Supermarket completes rollout of certification across UK fruit and veg suppliers, with focus turning to its global base
Tesco has completed its LEAF Marque certification rollout, with all of its UK fruit and veg growers now achieving the standard.
LEAF Marque encourages growers to continuously improve upon key sustainability metrics on their farm. By benchmarking growers’ progress against practices related to nature, climate, society, and economy, the standard identifies target areas and helps producers drive further improvements.
Tesco has now begun the process of certifying the rest of its 8,000-strong global grower base, with the aim of completing the transition by 2025.
Ashwin Prasad, chief product officer at Tesco, said: “We’re excited to have completed the rollout of LEAF Marque certification across all our UK-grown fruit and veg supply base. Reaching this significant milestone was only possible by working in partnership with our suppliers and growers, and it’s really encouraging to see environmental improvements already having an impact on farms across the UK.
“As we continue our rollout of the LEAF Marque across our international supply chain, we’re calling on the whole of the food industry to join us in implementing consistent, improved environmental standards to ensure the food we eat is produced sustainably around the world.”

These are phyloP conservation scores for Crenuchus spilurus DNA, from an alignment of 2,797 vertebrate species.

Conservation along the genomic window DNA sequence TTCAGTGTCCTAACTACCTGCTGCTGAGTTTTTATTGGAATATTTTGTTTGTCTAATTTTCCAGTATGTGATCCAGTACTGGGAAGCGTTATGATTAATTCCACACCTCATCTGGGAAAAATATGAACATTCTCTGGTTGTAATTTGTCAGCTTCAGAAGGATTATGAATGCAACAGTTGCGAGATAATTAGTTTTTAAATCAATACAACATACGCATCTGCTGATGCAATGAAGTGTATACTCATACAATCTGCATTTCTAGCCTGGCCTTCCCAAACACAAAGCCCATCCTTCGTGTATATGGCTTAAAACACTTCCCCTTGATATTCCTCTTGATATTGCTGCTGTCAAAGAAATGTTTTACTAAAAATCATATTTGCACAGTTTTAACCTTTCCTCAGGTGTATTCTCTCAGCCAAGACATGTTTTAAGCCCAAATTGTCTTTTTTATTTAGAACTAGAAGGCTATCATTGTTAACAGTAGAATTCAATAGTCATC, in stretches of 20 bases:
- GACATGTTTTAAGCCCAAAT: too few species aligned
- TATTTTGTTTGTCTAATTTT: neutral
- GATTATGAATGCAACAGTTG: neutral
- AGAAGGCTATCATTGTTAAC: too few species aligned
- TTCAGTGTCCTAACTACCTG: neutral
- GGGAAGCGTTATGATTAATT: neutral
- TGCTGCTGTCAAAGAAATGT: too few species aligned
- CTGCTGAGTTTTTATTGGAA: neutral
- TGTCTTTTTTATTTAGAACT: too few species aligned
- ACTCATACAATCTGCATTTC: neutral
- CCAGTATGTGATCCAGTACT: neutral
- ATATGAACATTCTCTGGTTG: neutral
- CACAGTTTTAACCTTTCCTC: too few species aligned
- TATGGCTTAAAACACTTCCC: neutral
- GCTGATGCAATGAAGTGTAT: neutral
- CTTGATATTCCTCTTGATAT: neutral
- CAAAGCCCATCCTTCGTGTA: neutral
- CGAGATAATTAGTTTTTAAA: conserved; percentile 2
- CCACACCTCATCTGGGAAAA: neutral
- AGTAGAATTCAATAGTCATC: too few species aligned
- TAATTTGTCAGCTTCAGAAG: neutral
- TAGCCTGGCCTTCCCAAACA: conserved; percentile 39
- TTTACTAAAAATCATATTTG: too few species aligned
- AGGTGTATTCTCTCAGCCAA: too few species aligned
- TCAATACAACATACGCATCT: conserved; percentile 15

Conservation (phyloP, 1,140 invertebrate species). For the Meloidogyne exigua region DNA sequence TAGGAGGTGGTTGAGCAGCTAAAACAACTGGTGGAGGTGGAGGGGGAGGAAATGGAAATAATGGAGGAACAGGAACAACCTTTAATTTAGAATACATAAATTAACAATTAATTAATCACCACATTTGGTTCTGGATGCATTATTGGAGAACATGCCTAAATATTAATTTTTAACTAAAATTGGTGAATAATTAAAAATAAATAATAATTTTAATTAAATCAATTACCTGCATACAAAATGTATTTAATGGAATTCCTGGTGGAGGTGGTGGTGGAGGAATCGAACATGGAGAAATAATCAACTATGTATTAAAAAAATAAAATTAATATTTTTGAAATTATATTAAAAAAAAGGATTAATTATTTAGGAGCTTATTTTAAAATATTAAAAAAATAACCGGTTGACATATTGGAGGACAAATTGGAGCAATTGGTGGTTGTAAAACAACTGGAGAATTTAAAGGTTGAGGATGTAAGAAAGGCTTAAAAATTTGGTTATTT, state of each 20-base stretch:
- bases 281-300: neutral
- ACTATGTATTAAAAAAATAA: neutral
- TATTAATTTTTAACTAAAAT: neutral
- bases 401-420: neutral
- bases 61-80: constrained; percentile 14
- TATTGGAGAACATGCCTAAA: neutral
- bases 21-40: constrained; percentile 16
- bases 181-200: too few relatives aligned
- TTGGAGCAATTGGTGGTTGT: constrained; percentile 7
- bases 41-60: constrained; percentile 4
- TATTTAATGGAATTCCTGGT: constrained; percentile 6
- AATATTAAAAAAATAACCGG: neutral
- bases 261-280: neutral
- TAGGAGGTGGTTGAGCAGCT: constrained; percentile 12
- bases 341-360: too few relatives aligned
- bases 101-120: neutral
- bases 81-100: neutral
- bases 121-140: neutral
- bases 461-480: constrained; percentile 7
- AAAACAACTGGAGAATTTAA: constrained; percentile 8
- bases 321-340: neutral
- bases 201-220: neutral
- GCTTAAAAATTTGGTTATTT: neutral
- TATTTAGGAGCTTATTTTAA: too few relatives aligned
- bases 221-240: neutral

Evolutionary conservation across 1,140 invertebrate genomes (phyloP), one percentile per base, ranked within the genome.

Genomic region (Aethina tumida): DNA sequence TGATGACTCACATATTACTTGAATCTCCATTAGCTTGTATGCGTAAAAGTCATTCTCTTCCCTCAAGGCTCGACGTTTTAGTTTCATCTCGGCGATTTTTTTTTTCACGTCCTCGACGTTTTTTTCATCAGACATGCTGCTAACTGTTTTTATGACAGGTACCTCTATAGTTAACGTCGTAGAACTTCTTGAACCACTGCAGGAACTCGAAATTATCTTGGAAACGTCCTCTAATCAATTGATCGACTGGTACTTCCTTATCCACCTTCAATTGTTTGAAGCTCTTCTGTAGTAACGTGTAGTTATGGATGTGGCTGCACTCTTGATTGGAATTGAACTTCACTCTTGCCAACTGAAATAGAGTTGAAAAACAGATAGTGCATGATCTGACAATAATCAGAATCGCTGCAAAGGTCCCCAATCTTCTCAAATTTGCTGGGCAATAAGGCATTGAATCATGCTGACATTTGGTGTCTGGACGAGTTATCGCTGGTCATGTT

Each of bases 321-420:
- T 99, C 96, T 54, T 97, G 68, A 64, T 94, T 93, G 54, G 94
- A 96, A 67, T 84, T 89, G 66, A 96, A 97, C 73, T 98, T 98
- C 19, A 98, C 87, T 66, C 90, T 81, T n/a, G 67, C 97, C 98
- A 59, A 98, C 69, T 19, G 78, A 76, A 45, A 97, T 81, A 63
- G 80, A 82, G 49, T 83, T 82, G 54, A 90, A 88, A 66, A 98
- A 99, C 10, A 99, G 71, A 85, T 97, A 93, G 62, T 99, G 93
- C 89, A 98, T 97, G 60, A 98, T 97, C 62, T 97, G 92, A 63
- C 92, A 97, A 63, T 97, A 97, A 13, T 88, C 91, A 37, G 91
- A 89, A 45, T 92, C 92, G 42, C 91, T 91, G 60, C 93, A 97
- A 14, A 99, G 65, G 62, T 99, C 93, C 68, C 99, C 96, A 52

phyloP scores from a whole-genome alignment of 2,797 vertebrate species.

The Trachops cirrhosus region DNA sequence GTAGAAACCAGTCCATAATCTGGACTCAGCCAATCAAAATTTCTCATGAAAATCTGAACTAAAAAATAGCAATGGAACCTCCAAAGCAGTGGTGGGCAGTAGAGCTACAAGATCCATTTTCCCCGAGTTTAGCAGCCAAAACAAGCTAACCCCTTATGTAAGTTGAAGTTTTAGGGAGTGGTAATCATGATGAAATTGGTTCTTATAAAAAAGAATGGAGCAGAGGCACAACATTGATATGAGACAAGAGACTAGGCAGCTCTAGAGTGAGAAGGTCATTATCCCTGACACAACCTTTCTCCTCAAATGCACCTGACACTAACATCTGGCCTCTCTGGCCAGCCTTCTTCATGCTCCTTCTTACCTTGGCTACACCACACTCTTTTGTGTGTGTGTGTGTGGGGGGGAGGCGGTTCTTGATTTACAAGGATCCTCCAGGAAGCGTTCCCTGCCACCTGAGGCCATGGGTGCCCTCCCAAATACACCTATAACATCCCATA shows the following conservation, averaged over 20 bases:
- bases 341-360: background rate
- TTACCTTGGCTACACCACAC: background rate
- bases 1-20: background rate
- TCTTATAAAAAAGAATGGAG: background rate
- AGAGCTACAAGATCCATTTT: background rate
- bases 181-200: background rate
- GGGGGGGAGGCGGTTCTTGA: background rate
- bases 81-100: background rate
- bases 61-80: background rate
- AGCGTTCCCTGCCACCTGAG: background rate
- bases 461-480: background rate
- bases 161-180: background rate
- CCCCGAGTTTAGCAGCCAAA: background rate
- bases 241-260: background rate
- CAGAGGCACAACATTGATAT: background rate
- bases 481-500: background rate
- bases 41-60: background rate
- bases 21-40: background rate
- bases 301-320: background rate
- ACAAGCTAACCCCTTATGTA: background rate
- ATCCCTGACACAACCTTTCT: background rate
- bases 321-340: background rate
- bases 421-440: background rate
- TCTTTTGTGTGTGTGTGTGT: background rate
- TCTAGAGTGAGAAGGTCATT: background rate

Philip Wynn, chairman and acting CEO at LEAF, added: “The continued rollout of LEAF Marque across Tesco’s entire global fresh produce supply chain represents a transformational moment. LEAF Marque-certified growers are some of the most innovative and forward-looking farmers in the world. We greatly look forward to working with Tesco’s fresh produce growers and continue to scale up our resources to support them.”
Case study: Stourgarden
Tesco’s longstanding onion supplier Stourgarden, which is based in the Stour Valley on the Essex-Suffolk border, has been LEAF Marque-certified for the last 10 years. During this time, the results of the business’ efforts to boost biodiversity are having a positive effect, Tesco said.
By putting some fields down to permanent pasture it has led to an increase in barn owls nesting locally and hunting the grasslands for field mice, shrews and voles.
George Rix, managing director at Stourgarden, a third-generation family farming business, said: “Protecting and enhancing biodiversity on the farms we work with has always been central to our approach at Stourgarden - and the use of LEAF has helped us continuously improve how we look after things like soil and water use.
”Through the documenting of activities and putting targets in place, LEAF has also led to a marked increase in the amount and variety of wildlife on our farms over the last 10 years. It’s really encouraging to see species such as brown hares returning to the land.”
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